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“Art teachers always find a way,” said Nick Leopoulos, executive director of the Thea Foundation.
The same can be said of the foundation, a nonprofit that advocates for the importance of the arts in the development of students across Arkansas. It was named for Leopoulos’ sister, Thea Kay Leopoulos, who died in a car accident in 2001 at 17. Thea, and her performance in school, had begun to flourish with her involvement in arts programming.
The foundation achieves its work through three programs: Thea Scholarships, an arts-based scholarship program for high school seniors; Thea’s Art Closet, which provides supplies and creative materials to teachers for creative and arts projects; and Thea’s Arts Reconstruction, a program that partners with institutions like the University of Arkansas at Little Rock and the Savannah College of Art & Design in Atlanta and Savannah, Georgia, to provide professional development to teachers during the summer, along with the supplies necessary for the educators to implement their new skills or programming.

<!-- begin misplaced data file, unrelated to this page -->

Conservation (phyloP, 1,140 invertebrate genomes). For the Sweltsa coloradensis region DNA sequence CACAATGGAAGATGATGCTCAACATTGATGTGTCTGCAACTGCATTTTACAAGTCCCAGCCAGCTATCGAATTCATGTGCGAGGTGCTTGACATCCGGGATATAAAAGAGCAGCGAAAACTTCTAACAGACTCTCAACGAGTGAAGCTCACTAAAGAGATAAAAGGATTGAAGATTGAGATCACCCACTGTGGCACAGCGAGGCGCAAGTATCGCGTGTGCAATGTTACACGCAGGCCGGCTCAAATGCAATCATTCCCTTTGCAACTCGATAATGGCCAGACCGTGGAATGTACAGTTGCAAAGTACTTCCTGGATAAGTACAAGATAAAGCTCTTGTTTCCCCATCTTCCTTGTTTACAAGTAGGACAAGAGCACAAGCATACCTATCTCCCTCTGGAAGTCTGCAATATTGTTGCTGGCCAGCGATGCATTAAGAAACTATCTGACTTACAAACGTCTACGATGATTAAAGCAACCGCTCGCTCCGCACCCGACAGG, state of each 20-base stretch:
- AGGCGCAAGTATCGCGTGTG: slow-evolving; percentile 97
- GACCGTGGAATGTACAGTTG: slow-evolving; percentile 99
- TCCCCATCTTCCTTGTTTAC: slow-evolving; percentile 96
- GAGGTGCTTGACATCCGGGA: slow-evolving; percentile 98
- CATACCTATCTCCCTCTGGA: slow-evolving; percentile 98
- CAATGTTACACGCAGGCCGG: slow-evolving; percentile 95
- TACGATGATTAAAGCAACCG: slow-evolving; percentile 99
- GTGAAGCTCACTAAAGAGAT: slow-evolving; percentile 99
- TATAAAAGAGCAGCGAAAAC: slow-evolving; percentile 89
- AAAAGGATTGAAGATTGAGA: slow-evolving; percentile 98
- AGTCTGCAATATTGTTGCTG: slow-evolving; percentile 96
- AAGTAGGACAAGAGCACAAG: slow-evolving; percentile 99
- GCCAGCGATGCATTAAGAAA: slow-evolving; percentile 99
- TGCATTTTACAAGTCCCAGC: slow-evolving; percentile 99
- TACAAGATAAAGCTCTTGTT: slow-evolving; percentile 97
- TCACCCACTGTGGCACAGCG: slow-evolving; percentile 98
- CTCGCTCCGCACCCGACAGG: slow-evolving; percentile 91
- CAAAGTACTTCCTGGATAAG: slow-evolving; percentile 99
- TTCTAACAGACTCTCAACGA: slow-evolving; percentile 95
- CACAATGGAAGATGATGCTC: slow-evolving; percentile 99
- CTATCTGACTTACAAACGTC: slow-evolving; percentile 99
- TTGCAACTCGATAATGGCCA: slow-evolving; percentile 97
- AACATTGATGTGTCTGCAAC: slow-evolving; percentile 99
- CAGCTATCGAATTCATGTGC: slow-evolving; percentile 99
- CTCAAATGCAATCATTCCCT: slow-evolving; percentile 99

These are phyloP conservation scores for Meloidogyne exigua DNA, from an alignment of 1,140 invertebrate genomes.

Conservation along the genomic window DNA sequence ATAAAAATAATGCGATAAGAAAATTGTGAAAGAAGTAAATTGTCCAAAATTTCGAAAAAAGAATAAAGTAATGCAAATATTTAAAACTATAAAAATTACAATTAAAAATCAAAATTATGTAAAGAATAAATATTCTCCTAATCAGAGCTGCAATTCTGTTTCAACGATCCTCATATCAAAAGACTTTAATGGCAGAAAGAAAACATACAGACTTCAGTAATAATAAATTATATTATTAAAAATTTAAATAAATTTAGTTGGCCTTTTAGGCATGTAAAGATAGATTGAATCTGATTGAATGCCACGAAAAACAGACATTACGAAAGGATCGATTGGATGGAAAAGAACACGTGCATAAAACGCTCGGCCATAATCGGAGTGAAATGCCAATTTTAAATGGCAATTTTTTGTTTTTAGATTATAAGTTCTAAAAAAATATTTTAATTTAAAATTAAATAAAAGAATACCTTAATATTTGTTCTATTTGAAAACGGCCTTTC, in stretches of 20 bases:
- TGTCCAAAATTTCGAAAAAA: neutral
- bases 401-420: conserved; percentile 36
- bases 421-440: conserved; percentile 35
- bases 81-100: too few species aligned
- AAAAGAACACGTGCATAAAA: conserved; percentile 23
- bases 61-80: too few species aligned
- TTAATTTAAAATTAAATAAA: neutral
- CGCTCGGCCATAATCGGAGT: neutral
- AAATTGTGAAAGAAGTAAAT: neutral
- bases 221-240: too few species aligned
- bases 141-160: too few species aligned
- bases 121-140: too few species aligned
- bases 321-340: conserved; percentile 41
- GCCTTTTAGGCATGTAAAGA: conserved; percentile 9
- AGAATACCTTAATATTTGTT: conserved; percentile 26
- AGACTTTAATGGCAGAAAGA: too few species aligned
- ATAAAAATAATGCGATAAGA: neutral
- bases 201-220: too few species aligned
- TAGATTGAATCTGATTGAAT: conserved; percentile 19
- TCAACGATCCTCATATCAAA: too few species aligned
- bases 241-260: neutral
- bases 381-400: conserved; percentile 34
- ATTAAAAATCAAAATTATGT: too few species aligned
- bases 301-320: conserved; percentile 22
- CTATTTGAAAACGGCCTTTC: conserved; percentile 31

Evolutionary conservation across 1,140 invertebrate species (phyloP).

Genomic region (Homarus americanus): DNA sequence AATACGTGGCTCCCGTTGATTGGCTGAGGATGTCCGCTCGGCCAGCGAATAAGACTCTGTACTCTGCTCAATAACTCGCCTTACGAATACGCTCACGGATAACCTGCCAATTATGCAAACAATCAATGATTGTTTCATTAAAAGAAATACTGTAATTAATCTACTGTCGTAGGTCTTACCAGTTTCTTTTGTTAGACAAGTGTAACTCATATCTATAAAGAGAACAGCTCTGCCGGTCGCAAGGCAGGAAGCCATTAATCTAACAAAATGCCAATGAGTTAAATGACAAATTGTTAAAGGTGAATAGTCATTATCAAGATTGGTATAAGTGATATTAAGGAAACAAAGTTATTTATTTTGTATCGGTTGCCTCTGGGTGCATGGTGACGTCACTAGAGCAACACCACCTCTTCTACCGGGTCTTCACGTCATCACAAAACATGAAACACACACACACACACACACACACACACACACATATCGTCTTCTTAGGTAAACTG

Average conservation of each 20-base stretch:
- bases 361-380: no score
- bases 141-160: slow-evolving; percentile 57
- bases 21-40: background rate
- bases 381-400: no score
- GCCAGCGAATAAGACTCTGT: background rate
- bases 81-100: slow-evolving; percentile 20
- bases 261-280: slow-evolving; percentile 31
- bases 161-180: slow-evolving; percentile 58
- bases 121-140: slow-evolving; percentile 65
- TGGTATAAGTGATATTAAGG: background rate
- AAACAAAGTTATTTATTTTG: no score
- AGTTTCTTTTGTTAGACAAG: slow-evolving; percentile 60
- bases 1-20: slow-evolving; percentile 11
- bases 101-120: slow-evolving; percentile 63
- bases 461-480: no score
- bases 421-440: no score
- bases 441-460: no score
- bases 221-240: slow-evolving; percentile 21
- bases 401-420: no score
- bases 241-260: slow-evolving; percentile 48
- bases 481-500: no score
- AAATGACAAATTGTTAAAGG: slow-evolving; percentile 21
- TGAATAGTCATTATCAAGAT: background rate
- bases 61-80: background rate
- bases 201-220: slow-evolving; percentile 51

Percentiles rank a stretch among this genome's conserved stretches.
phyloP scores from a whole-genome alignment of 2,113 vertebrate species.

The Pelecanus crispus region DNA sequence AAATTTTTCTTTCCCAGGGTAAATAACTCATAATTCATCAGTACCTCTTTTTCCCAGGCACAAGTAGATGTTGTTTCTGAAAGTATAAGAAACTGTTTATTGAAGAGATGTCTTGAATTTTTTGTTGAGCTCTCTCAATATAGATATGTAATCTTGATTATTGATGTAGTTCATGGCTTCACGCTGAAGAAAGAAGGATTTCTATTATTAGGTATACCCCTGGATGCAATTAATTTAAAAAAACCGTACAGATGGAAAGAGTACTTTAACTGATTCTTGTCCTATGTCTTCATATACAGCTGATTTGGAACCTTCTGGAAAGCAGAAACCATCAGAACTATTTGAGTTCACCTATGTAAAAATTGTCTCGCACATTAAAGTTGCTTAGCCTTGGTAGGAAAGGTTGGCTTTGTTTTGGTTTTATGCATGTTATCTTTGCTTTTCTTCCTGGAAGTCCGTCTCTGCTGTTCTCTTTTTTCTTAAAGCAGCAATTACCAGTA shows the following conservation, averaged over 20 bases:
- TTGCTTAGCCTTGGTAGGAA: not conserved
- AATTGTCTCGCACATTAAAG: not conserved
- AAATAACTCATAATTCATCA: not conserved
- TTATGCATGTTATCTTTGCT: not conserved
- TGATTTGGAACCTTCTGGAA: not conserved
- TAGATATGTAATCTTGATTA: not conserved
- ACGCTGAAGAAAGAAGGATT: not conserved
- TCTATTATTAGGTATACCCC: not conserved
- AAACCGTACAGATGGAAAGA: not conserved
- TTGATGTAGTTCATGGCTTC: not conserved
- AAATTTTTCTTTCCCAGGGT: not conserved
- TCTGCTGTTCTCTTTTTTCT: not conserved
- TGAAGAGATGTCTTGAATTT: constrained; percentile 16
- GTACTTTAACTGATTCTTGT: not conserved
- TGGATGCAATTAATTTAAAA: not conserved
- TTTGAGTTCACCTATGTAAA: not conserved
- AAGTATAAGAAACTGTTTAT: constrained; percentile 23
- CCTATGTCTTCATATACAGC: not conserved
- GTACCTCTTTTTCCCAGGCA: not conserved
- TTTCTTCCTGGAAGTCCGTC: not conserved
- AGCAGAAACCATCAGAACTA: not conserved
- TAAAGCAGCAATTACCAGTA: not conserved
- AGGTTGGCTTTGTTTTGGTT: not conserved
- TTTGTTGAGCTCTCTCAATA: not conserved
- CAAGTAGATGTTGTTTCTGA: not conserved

This year, Leopoulos said, he’s particularly excited that the scholarship program, which is endowed and whose endowment has prospered, has been able to increase its payout from $100,000 to $220,000. To date, about 470 students have received almost $2.6 million in scholarships.
Like almost all other nonprofits during the COVID-19 pandemic, the foundation has worked to figure out “what fundraising model really works,” Leopoulos said. Seeking to be responsible, the Thea Foundation “put it out there that the work that we do in the community and the realm of education is important enough to fund without necessarily having a physical event for people to attend, and the community has absolutely responded to that.”
One of the Thea Foundation’s biggest achievements during the last couple of years has been to move to a digital platform because of the pandemic, Leopoulos said, allowing, for example, students competing for scholarships to present their works online. The nonprofit “changed every element of our programming, from the professional development side of our Arts Reconstruction to the scholarship competition execution,” he said. “All of that turned into a digital landscape.”